In the garden strains of music,
Full of inexpressible sadness.
Scent of the sea, pungent, fresh,
On an ice bed, a dish of oysters…
-Anna Akhmatova (“Evening“)
For me, there was no music, there was certainly no sadness and, instead of an elegant dish of oysters on an ice bed, we had a big old paper bag full of oysters. In short, my trip up north may not have been the stuff of poetry, but it was still everything that I could have wanted from the beginning of spring break. It was an escape, a release, a break from the Groundhog-like Day monotony that had been plaguing me. In fact, as I was packing my camera and a bag full of treats, I realized that this was the first time I was going anywhere since we returned to California from Pennsylvania in early January. Trust me when I say that it had been far too long.
This day trip to Drake’s Bay was everything I could have hoped for in an escape; it combined friends, the pup, the Greek and good food, not to mention the brisk sea air, which, after weeks of feeling congested and sneezy, suddenly woke up my nostrils, reminding me what it meant and how it felt to breathe: glor-i-ous. I was also immediately charmed by the rundown, whitewashed look of the place. It seemed to be on the edge of oyster country (far less populated than the popular Tomales Bay, which doesn’t allow dogs), its own little enclave. In a way, it was just us, the oysters and the angry, angry wind.
There are certain things you’re just not prepared for in life–maybe a better way of putting it is that you never quite expect to be standing in the brisk sea air wearing a thin coat, a thick scarf and fur-lined boots while eating oysters as strands of your hair whip madly around your face. As I said, definitely not the stuff of poetry. This was more the material of a somewhat gritty short story in which nothing all that important happens; we might call this a mood piece in which something seemingly insignificant, yet transformative happens. This thing that happened: I realized how much I liked oysters. It certainly helped that I had come prepared; not only did I have a clip for my wayward hair, but I had also spent the morning packing the all-important toppings: mignonettes (finely chopped shallots with lots of white pepper and doused in red or white wine vinegar), gussied-up margarine (because our friends are Orthodox–one is even a priest-in-training–they’re essentially vegan until Lent is over) with lemon juice, zest and tarragon…and a bowl of olives for on the side because they make everything better.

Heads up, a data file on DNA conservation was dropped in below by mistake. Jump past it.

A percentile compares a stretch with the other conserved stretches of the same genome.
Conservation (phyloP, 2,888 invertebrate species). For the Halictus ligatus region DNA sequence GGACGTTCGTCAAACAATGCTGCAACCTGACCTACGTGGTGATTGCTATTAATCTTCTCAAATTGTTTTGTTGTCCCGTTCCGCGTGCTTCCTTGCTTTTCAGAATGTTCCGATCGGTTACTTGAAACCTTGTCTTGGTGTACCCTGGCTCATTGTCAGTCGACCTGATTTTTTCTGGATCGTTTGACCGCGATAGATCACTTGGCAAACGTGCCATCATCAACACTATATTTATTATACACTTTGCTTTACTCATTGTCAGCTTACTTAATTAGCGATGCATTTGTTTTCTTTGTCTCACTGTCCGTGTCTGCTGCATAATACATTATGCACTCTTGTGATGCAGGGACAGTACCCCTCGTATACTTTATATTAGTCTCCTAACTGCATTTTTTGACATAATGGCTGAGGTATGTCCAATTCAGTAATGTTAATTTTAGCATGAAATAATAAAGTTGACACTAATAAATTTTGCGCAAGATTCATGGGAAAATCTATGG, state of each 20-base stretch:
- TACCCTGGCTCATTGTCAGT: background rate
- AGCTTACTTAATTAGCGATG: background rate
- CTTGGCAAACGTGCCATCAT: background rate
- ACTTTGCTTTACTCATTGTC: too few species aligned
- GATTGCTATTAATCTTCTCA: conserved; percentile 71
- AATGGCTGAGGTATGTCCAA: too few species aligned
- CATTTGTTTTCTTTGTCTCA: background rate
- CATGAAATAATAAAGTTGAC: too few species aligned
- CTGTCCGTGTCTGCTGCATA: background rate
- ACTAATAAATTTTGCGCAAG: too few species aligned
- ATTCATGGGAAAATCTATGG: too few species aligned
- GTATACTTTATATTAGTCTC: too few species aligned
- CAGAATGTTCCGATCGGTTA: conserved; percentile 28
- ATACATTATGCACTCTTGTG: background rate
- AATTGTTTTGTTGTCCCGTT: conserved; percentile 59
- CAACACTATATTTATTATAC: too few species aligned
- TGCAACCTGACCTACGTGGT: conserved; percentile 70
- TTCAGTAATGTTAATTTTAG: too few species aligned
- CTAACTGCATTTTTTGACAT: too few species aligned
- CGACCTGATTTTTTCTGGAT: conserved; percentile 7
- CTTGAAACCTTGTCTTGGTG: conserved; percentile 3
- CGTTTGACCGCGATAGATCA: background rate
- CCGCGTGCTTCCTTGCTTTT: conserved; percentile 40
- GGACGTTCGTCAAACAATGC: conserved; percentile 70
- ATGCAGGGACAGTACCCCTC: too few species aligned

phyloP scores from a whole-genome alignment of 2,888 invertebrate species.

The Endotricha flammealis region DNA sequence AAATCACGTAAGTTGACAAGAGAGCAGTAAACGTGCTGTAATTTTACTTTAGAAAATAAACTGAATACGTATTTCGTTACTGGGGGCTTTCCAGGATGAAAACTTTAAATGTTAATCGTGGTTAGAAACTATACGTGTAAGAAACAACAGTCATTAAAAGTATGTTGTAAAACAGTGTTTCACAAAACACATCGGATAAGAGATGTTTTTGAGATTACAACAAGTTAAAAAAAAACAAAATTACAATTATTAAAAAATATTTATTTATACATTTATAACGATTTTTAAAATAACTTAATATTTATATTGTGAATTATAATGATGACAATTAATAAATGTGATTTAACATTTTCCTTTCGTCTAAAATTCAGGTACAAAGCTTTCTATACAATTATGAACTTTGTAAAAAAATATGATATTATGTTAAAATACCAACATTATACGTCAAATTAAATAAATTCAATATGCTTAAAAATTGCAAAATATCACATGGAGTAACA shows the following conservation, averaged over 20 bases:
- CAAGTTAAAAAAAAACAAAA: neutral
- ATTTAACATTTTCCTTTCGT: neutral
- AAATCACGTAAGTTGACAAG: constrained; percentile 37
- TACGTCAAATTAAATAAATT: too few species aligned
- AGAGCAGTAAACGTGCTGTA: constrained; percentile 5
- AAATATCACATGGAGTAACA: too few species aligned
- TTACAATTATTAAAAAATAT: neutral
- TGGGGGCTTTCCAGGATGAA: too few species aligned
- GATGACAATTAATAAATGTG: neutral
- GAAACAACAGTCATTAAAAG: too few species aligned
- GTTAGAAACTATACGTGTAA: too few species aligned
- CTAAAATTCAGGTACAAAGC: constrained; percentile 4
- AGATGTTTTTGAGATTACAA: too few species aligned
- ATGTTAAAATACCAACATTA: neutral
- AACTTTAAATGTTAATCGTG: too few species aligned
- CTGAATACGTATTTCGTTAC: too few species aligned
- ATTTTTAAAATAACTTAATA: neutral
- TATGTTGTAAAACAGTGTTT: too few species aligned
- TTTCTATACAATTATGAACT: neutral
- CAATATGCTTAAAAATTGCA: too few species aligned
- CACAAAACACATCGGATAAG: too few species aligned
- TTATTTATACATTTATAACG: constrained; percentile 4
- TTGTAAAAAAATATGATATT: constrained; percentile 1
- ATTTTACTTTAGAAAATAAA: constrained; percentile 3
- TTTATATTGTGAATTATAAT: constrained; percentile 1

Since most of my work had taken place behind the scenes, all I had to do at the oyster shack was watch the dog (a pleasure since she was occupying herself by rolling around on top of discarded oyster shells that littered the bay; it must have been like a massage for her) and sit back and enjoy myself. This in and of itself was a treat; I was thrilled not to have to do anything. Instead, the Greek and the Serb took care of the work. They proved themselves so skilled at shucking oysters that the girls at the next table, who were having a fair amount of difficulty, came over for a lesson. In return for services rendered, they brought us some strawberries. One bite into the freckled crimson exterior and it was like summer in my mouth. Maybe it’s been too long since I’ve had quality strawberries, but, in that moment, I honestly felt these were the best strawberries I had ever had in my life. I easily could have eaten a pint and then some.
Such a treat, alas, was not meant to be. Fortunately, however, we had come prepared in another way. The joy of constantly having bananas blackening in a bowl on your counter is that you always get to make banana bread. This time around, we deviated from our go-to banana bread recipes (this and this recent addition to the banana bread repertoire) and made a vegan loaf, courtesy of the Post Punk Kitchen. Maybe oysters aren’t all that filling or maybe we were too hungry for our own good, but I take great pride in saying that only one slice of banana bread remained at the end of the afternoon.
After stuffing ourselves something silly, we went to the nearby beach to take a long walk and to tire out the pup. I’m pleased to report that, as soon as she hit the sand, she was off like a little lightning bolt. And she definitely wasn’t the only person who returned home exhausted. They say that a tired puppy is a happy puppy, and I think that, in certain contexts, this saying can apply to humans, too. It was definitely one of those days for me.